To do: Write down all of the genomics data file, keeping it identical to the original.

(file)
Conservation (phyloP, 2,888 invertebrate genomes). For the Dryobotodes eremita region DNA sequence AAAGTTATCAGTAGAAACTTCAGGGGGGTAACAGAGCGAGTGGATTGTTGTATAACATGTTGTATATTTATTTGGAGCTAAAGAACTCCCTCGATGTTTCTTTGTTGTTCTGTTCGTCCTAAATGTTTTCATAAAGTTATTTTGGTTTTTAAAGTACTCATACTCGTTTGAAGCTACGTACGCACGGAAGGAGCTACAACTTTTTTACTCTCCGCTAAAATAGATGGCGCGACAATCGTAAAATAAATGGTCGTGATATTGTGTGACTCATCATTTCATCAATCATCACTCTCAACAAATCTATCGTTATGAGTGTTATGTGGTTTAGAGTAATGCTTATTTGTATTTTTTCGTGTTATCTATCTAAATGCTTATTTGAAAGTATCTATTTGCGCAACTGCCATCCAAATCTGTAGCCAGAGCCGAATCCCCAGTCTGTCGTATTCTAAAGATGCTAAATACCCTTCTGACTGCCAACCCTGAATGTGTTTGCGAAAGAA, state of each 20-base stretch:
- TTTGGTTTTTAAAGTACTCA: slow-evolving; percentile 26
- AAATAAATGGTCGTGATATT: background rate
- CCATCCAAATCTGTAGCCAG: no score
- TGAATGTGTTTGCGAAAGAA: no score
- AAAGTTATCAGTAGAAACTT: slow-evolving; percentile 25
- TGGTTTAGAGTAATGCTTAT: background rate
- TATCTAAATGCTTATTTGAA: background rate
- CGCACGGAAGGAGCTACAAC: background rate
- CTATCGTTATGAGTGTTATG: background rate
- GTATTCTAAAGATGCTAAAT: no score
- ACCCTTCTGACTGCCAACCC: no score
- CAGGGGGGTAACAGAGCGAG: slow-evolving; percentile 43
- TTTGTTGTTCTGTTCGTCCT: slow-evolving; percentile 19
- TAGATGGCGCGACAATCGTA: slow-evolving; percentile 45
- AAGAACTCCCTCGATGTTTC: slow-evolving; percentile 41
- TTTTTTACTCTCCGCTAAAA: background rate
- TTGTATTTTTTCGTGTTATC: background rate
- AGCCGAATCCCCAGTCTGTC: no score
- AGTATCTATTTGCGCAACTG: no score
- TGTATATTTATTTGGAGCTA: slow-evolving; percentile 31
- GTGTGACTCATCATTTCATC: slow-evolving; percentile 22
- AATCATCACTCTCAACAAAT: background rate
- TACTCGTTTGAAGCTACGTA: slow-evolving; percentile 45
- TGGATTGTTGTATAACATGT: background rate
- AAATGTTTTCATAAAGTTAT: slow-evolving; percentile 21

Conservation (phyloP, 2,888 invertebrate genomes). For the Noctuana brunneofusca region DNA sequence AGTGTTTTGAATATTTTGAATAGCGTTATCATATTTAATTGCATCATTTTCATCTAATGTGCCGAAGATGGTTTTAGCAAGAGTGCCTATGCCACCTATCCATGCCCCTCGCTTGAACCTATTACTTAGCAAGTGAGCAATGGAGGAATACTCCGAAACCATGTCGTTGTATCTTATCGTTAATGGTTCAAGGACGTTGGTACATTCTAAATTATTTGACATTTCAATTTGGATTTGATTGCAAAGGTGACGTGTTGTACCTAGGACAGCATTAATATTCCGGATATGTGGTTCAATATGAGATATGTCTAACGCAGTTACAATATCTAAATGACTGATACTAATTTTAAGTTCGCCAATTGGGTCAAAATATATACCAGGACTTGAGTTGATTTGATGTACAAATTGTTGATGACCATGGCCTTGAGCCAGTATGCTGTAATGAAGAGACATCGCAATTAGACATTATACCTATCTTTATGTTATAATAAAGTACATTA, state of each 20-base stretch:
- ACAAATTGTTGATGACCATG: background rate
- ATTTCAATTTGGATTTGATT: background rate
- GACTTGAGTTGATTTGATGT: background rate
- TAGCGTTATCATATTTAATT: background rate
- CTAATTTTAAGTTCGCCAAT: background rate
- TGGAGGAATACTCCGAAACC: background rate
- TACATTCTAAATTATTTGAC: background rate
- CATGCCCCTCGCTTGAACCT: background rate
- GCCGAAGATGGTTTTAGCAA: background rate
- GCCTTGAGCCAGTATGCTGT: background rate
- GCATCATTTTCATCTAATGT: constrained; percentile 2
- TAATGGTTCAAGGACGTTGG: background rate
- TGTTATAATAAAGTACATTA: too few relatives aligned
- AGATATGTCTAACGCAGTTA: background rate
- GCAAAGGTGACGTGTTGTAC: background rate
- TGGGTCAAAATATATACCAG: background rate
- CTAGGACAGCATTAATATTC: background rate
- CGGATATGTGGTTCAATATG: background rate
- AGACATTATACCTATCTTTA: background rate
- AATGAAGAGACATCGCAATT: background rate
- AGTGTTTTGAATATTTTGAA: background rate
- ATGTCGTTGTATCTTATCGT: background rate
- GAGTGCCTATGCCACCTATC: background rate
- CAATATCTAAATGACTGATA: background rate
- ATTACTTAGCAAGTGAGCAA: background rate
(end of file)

Conservation (phyloP, 2,888 invertebrate genomes). For the Dryobotodes eremita region DNA sequence AAAGTTATCAGTAGAAACTTCAGGGGGGTAACAGAGCGAGTGGATTGTTGTATAACATGTTGTATATTTATTTGGAGCTAAAGAACTCCCTCGATGTTTCTTTGTTGTTCTGTTCGTCCTAAATGTTTTCATAAAGTTATTTTGGTTTTTAAAGTACTCATACTCGTTTGAAGCTACGTACGCACGGAAGGAGCTACAACTTTTTTACTCTCCGCTAAAATAGATGGCGCGACAATCGTAAAATAAATGGTCGTGATATTGTGTGACTCATCATTTCATCAATCATCACTCTCAACAAATCTATCGTTATGAGTGTTATGTGGTTTAGAGTAATGCTTATTTGTATTTTTTCGTGTTATCTATCTAAATGCTTATTTGAAAGTATCTATTTGCGCAACTGCCATCCAAATCTGTAGCCAGAGCCGAATCCCCAGTCTGTCGTATTCTAAAGATGCTAAATACCCTTCTGACTGCCAACCCTGAATGTGTTTGCGAAAGAA, state of each 20-base stretch:
- TTTGGTTTTTAAAGTACTCA: slow-evolving; percentile 26
- AAATAAATGGTCGTGATATT: background rate
- CCATCCAAATCTGTAGCCAG: no score
- TGAATGTGTTTGCGAAAGAA: no score
- AAAGTTATCAGTAGAAACTT: slow-evolving; percentile 25
- TGGTTTAGAGTAATGCTTAT: background rate
- TATCTAAATGCTTATTTGAA: background rate
- CGCACGGAAGGAGCTACAAC: background rate
- CTATCGTTATGAGTGTTATG: background rate
- GTATTCTAAAGATGCTAAAT: no score
- ACCCTTCTGACTGCCAACCC: no score
- CAGGGGGGTAACAGAGCGAG: slow-evolving; percentile 43
- TTTGTTGTTCTGTTCGTCCT: slow-evolving; percentile 19
- TAGATGGCGCGACAATCGTA: slow-evolving; percentile 45
- AAGAACTCCCTCGATGTTTC: slow-evolving; percentile 41
- TTTTTTACTCTCCGCTAAAA: background rate
- TTGTATTTTTTCGTGTTATC: background rate
- AGCCGAATCCCCAGTCTGTC: no score
- AGTATCTATTTGCGCAACTG: no score
- TGTATATTTATTTGGAGCTA: slow-evolving; percentile 31
- GTGTGACTCATCATTTCATC: slow-evolving; percentile 22
- AATCATCACTCTCAACAAAT: background rate
- TACTCGTTTGAAGCTACGTA: slow-evolving; percentile 45
- TGGATTGTTGTATAACATGT: background rate
- AAATGTTTTCATAAAGTTAT: slow-evolving; percentile 21

Conservation (phyloP, 2,888 invertebrate genomes). For the Noctuana brunneofusca region DNA sequence AGTGTTTTGAATATTTTGAATAGCGTTATCATATTTAATTGCATCATTTTCATCTAATGTGCCGAAGATGGTTTTAGCAAGAGTGCCTATGCCACCTATCCATGCCCCTCGCTTGAACCTATTACTTAGCAAGTGAGCAATGGAGGAATACTCCGAAACCATGTCGTTGTATCTTATCGTTAATGGTTCAAGGACGTTGGTACATTCTAAATTATTTGACATTTCAATTTGGATTTGATTGCAAAGGTGACGTGTTGTACCTAGGACAGCATTAATATTCCGGATATGTGGTTCAATATGAGATATGTCTAACGCAGTTACAATATCTAAATGACTGATACTAATTTTAAGTTCGCCAATTGGGTCAAAATATATACCAGGACTTGAGTTGATTTGATGTACAAATTGTTGATGACCATGGCCTTGAGCCAGTATGCTGTAATGAAGAGACATCGCAATTAGACATTATACCTATCTTTATGTTATAATAAAGTACATTA, state of each 20-base stretch:
- ACAAATTGTTGATGACCATG: background rate
- ATTTCAATTTGGATTTGATT: background rate
- GACTTGAGTTGATTTGATGT: background rate
- TAGCGTTATCATATTTAATT: background rate
- CTAATTTTAAGTTCGCCAAT: background rate
- TGGAGGAATACTCCGAAACC: background rate
- TACATTCTAAATTATTTGAC: background rate
- CATGCCCCTCGCTTGAACCT: background rate
- GCCGAAGATGGTTTTAGCAA: background rate
- GCCTTGAGCCAGTATGCTGT: background rate
- GCATCATTTTCATCTAATGT: constrained; percentile 2
- TAATGGTTCAAGGACGTTGG: background rate
- TGTTATAATAAAGTACATTA: too few relatives aligned
- AGATATGTCTAACGCAGTTA: background rate
- GCAAAGGTGACGTGTTGTAC: background rate
- TGGGTCAAAATATATACCAG: background rate
- CTAGGACAGCATTAATATTC: background rate
- CGGATATGTGGTTCAATATG: background rate
- AGACATTATACCTATCTTTA: background rate
- AATGAAGAGACATCGCAATT: background rate
- AGTGTTTTGAATATTTTGAA: background rate
- ATGTCGTTGTATCTTATCGT: background rate
- GAGTGCCTATGCCACCTATC: background rate
- CAATATCTAAATGACTGATA: background rate
- ATTACTTAGCAAGTGAGCAA: background rate